Individuals who are working toward political science degrees may have ample opportunities to create new models for social equity.
For example, these degree seekers may choose to research flawed incarceration policies and create reform proposals. The need for such statistically-driven recommendations has recently been highlighted in the news.
In past weeks, lawmakers have criticized the exorbitant costs of maintaining their criminal justice systems. As a result, many states are beginning to eye which policies will save costs while reducing recidivism.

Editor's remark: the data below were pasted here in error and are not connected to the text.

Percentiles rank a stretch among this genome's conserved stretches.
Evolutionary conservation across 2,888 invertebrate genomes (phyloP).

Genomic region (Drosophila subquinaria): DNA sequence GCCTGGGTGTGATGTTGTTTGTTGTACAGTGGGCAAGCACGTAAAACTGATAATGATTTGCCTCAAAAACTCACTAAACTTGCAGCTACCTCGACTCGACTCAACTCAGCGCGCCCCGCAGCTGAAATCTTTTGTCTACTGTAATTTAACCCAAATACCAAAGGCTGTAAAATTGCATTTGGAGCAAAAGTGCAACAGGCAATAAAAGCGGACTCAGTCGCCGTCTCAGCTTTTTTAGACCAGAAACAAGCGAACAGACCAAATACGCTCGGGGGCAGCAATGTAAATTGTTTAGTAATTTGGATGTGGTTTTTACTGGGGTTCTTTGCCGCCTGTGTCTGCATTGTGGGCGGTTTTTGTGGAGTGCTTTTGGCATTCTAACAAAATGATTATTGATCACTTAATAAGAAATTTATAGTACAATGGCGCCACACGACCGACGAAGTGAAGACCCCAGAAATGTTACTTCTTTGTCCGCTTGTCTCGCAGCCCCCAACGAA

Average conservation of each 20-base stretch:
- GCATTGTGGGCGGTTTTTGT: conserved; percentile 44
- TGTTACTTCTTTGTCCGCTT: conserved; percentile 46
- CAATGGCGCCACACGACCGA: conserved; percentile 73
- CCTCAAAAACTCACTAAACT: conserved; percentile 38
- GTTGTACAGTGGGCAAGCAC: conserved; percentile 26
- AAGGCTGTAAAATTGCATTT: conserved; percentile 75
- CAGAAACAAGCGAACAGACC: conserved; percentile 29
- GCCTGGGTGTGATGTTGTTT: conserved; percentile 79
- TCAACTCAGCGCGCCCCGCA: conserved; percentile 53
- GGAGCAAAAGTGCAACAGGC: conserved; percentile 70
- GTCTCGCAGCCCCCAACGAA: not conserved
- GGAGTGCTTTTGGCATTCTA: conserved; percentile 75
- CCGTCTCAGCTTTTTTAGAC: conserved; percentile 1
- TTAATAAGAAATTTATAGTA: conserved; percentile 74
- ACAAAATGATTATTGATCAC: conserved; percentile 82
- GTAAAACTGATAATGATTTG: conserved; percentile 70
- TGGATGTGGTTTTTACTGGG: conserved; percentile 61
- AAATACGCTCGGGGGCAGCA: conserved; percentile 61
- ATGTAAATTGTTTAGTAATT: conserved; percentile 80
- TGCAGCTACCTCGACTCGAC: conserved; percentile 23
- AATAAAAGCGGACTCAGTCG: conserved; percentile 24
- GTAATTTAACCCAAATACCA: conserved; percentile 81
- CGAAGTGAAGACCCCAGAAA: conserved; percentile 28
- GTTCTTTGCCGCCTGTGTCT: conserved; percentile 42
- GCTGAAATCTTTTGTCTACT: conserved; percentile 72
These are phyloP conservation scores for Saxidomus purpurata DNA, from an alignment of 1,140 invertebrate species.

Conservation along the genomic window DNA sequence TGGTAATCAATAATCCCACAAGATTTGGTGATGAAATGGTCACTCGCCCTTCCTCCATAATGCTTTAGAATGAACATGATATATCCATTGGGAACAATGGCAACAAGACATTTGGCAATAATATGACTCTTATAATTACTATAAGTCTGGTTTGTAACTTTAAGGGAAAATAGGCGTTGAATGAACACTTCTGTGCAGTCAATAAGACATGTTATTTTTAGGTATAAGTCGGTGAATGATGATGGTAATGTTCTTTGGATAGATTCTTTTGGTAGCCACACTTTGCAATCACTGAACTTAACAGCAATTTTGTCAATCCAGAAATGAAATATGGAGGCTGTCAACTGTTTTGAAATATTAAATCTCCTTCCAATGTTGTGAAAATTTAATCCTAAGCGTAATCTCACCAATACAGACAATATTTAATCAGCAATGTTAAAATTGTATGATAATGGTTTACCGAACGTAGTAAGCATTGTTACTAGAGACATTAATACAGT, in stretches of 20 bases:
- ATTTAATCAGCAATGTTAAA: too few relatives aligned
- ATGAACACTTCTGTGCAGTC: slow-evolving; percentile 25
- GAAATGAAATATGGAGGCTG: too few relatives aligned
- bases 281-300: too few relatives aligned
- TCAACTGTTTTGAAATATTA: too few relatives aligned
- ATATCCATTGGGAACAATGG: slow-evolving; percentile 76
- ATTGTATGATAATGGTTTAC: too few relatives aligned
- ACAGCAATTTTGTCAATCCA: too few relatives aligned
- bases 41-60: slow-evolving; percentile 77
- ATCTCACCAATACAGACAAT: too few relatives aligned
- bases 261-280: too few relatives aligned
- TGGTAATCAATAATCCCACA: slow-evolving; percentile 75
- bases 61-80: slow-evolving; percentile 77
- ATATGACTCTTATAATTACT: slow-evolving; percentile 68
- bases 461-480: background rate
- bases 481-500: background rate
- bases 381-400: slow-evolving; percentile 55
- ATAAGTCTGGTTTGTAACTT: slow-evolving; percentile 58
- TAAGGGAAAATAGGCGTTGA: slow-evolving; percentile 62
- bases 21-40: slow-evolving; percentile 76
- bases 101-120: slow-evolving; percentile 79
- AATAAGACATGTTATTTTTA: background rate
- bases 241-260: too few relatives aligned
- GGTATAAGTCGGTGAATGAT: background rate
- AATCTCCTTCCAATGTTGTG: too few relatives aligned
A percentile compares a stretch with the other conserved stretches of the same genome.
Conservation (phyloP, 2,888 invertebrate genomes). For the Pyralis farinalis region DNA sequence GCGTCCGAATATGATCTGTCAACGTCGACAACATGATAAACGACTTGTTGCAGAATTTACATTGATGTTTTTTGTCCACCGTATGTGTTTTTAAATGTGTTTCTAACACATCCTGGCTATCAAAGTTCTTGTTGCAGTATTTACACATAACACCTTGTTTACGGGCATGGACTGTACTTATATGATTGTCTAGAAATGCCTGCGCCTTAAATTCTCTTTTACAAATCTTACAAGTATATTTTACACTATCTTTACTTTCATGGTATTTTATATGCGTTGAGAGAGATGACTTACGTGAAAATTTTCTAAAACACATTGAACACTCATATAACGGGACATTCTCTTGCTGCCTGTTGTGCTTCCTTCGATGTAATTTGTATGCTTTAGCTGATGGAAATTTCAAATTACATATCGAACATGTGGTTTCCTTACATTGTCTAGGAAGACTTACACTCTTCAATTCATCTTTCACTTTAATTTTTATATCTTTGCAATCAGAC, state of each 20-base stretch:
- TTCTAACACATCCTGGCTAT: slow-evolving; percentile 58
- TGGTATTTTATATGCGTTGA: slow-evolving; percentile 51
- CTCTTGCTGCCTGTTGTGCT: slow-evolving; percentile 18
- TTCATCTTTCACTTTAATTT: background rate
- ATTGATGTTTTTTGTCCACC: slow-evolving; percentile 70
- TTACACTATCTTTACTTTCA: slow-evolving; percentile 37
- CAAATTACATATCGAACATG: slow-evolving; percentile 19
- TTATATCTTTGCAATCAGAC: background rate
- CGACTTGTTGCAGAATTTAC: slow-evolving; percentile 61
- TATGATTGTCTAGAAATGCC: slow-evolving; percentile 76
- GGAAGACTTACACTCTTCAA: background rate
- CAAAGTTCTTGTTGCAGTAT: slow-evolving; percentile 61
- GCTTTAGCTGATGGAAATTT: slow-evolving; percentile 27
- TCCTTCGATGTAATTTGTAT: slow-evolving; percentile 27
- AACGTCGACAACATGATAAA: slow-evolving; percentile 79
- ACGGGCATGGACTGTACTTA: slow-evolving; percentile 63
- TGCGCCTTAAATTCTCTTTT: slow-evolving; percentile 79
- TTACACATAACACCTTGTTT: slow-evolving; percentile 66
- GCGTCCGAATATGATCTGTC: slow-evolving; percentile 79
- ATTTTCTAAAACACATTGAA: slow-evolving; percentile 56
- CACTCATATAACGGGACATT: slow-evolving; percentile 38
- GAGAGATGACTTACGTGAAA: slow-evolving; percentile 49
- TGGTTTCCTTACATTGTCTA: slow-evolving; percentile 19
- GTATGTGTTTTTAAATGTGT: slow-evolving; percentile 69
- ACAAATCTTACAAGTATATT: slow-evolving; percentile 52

A total of 20 states, including Alabama, South Carolina and Texas have already partnered with the Pew Center, a research organization, to analyze the health of their correctional systems over the past few years.
After partnering with Pew, Texas officials created a plan to invest in residential treatment programs for nonviolent offenders and alternative sentencing. Over the past two years, these measures saved the state $500 million.
Louisiana, which has a recidivism rate of 48 percent, has also begun to reassess its correctional methods through Pew's aid. Analysts will develop recommendations for more fiscally sound policies using data on the effectiveness of current sentencing laws.
Students who are pursuing a master's degree in sociology or political science, and interested in similar reform, may eventually apply for a research position with a think tank or nonprofit organization.